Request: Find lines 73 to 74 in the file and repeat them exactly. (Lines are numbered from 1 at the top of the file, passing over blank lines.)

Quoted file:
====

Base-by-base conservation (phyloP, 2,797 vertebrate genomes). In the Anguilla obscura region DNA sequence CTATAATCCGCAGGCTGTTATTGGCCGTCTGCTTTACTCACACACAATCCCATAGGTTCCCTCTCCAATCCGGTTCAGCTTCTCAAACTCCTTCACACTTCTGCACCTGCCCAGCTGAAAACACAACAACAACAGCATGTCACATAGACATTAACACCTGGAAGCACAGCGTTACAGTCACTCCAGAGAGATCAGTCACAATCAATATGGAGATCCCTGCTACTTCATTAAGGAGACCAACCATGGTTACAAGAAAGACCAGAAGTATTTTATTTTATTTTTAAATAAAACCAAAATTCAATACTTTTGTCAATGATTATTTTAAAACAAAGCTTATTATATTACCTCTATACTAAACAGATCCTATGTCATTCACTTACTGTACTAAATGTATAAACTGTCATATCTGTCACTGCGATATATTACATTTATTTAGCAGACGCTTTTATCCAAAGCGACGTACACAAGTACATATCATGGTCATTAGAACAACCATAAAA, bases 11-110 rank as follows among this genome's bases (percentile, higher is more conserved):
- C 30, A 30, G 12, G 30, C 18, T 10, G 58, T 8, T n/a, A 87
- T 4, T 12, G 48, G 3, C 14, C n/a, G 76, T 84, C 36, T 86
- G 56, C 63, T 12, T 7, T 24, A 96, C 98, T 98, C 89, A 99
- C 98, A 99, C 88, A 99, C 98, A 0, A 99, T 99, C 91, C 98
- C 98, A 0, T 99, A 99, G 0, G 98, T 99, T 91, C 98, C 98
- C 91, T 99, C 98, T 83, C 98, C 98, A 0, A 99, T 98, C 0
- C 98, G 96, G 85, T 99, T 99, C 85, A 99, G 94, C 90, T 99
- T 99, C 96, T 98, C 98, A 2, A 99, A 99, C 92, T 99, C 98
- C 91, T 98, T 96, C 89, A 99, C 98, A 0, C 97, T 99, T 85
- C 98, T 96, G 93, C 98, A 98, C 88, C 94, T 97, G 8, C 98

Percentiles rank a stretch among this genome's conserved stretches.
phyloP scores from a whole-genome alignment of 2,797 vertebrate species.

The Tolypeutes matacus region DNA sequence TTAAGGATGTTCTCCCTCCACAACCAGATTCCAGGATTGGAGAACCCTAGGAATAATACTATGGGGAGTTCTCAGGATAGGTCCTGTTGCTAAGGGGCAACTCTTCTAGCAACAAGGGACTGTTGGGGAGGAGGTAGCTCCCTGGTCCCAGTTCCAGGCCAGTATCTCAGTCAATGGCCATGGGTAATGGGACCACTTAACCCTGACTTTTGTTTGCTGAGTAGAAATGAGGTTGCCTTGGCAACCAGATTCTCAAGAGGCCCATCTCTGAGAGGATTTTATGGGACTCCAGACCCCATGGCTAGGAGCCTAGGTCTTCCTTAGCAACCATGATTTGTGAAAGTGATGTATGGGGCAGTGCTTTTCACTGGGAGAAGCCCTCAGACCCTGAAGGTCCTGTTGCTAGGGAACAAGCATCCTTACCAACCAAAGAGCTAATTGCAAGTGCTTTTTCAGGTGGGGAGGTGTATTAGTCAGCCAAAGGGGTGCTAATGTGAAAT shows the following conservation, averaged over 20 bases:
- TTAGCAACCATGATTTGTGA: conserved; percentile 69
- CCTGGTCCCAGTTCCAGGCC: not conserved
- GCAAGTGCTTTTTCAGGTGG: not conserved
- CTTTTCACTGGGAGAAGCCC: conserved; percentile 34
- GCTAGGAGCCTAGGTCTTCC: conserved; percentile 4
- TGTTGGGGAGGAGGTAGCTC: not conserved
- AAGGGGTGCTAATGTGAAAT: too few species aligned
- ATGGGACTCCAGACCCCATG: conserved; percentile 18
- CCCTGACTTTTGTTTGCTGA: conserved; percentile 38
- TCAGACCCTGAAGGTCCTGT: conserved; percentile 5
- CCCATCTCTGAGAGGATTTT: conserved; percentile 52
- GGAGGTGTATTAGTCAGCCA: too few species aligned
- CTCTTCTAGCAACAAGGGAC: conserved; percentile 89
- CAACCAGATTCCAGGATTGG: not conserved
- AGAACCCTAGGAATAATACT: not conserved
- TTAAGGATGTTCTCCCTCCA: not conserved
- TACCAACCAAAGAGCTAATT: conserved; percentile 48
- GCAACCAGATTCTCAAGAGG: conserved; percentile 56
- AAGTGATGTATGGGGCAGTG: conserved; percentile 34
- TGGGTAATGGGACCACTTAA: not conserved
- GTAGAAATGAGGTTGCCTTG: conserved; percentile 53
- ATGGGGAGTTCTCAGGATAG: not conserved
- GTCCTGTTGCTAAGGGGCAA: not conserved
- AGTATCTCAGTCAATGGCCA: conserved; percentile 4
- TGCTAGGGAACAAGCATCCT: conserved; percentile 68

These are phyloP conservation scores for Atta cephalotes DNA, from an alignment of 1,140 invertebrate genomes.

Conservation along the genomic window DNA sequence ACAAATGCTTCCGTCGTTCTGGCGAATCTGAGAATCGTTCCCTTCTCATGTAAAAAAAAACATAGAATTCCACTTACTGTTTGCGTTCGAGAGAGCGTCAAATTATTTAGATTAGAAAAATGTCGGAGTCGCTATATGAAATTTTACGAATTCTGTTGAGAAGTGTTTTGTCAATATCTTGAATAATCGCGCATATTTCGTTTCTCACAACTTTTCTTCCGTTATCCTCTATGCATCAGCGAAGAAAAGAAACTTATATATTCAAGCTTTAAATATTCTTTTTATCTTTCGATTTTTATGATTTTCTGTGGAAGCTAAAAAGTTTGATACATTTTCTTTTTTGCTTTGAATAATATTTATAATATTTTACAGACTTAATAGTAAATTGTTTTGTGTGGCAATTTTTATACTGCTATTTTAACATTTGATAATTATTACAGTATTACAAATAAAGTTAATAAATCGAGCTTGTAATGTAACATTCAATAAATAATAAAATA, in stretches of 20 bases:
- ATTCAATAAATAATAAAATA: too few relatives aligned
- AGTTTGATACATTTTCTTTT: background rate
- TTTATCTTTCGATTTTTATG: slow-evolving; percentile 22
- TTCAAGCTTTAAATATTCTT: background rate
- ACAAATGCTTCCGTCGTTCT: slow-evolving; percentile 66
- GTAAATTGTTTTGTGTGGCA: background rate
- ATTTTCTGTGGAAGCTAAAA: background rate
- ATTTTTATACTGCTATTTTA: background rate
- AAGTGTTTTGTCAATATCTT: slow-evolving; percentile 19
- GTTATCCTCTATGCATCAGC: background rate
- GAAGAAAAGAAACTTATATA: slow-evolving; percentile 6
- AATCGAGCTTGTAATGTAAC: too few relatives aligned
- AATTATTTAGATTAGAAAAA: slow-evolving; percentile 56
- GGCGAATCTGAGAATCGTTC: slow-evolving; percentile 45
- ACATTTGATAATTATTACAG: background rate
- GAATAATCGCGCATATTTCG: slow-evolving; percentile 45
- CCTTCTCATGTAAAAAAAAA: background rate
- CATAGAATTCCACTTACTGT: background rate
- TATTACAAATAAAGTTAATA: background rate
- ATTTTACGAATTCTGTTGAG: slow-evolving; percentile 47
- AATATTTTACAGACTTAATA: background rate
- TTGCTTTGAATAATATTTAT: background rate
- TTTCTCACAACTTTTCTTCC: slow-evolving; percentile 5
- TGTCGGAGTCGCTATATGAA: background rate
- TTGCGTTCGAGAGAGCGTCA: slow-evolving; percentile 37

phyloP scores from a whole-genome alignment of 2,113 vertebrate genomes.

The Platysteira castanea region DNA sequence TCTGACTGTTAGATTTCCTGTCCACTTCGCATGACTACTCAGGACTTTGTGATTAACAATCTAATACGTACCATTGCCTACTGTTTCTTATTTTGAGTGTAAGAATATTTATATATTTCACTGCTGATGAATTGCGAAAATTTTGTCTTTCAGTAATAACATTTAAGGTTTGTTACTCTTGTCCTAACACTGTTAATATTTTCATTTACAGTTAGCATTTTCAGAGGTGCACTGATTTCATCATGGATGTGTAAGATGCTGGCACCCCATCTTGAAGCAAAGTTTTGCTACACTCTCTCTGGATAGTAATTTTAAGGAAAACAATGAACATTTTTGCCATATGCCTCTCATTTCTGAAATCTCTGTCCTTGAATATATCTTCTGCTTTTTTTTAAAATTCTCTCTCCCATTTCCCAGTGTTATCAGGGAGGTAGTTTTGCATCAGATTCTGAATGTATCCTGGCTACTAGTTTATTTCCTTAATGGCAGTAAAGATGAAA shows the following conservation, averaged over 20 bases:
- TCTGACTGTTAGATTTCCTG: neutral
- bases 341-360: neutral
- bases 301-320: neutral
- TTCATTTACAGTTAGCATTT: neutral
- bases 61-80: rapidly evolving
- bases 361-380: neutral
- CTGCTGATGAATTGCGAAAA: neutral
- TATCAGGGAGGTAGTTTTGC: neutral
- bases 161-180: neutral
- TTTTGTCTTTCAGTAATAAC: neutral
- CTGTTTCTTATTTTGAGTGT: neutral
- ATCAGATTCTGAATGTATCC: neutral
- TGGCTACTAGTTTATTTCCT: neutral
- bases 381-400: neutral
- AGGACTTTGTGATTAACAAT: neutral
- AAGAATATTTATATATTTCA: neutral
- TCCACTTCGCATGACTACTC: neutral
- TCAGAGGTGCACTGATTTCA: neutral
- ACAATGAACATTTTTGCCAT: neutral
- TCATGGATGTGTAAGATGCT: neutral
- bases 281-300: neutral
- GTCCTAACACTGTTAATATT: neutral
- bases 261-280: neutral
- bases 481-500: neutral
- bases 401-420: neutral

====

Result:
- bases 61-80: rapidly evolving
- bases 361-380: neutral